I was thinking that maybe if it keeps raining all hope will disappear and I’d just somehow get used to the soggy existence that’s been our unending evermore.

Maybe dry, maybe warm, is overrated?

And so I splashed through the road lakes, dodging the spray from cars and trucks and hurrying behind the twin turds.

I know there are way worse places during the winter than our little island I gotta admit age and pussiness are rapidly converging to make me long for sunnier and warmer. And bikinier (new word)

Cause honestly? There’s times, lots of ’em, that I’m over it. Times that I wanna just grab Miss Carol and Cutter and Tug and head south. Waaaaay south.

But then I think, and I remember. And the decades and centuries all pile up and crest over me and I know I’m luckily stuck in a deep mire of old friendships, inescapable.

And so, I’m just keepin’ on as winter grinds on churning ever endlessly and my Cutter and Tug pull me down the road twice a day whether I want to go or not.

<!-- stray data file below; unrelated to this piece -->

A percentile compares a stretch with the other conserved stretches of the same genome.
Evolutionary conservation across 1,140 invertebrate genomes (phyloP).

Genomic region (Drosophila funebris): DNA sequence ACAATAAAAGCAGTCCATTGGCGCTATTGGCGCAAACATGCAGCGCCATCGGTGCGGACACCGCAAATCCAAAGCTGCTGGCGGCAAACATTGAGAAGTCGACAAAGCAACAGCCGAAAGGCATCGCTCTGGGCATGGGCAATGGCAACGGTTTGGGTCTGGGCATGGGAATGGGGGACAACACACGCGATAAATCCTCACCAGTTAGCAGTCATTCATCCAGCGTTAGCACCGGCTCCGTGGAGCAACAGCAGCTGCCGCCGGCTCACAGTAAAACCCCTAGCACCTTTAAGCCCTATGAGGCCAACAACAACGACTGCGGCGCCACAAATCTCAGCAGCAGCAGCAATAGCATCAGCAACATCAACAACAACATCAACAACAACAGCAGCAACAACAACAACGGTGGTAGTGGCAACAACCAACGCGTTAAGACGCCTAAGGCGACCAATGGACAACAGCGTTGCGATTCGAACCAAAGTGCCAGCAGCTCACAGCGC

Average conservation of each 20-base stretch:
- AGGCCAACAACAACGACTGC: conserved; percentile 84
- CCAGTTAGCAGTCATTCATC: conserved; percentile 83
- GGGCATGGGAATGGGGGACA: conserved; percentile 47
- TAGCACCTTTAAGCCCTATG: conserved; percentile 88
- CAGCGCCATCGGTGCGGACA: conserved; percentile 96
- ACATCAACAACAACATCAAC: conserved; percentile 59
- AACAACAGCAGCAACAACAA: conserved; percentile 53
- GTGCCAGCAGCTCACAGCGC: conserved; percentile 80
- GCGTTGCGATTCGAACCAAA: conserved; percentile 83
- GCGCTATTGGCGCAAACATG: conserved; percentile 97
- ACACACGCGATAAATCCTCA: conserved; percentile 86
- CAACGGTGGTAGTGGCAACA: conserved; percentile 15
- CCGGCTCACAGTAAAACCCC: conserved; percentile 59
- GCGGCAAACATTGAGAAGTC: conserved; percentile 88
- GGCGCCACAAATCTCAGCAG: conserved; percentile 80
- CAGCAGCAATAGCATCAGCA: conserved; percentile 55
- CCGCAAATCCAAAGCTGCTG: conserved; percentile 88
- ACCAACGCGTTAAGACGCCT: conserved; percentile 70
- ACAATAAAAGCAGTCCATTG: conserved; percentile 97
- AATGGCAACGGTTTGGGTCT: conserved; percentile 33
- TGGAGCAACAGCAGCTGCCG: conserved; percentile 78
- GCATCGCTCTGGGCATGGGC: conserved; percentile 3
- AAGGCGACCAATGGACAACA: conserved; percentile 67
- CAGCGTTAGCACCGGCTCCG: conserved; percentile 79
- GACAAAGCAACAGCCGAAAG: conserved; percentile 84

Things could be worse.

Mr. King rules.

I loves me some Stephen King.

I loves his storytelling and I really loves his length. There’s just something about settling in with a thousand-plus page book that just makes me want to put life on hold and curl up and grab a beer and just read ’till my eyes bleed.

His newest, Under the Dome, is all about a small town in Maine that’s suddenly cut off from the rest of the world by a huge, impenetrable, semi-permeable, invisible dome. Think of the world’s biggest salad bowl slam down, cupping your world.

At first, the inhabitants of Chester Mill treat this weird anomaly as a strange, larger than life, mostly unbelievable, novelty. But then, it begins to collectively dawn on them that they are well and truly trapped like specimens in a jar. And that’s when Stephen King weaves his magic.

I’ve always loved the way Stephen King’s books feel and read like a long story told by an old and loving grampy.

If I ever had me an old and loving grampy.

But I didn’t and that’s a hole nother story.


I loved the book and while I wasn’t real crazy about the ending, maybe at 1072 pages Stephen King got a little tired and just needed to wrap it up. Or maybe that’s the only way the story could end. I don’t know and don’t really care.

The story was that good and that fun and just get it and go baby.


What to say?

I stumble and fumble for words, knowing none are even close to adequate.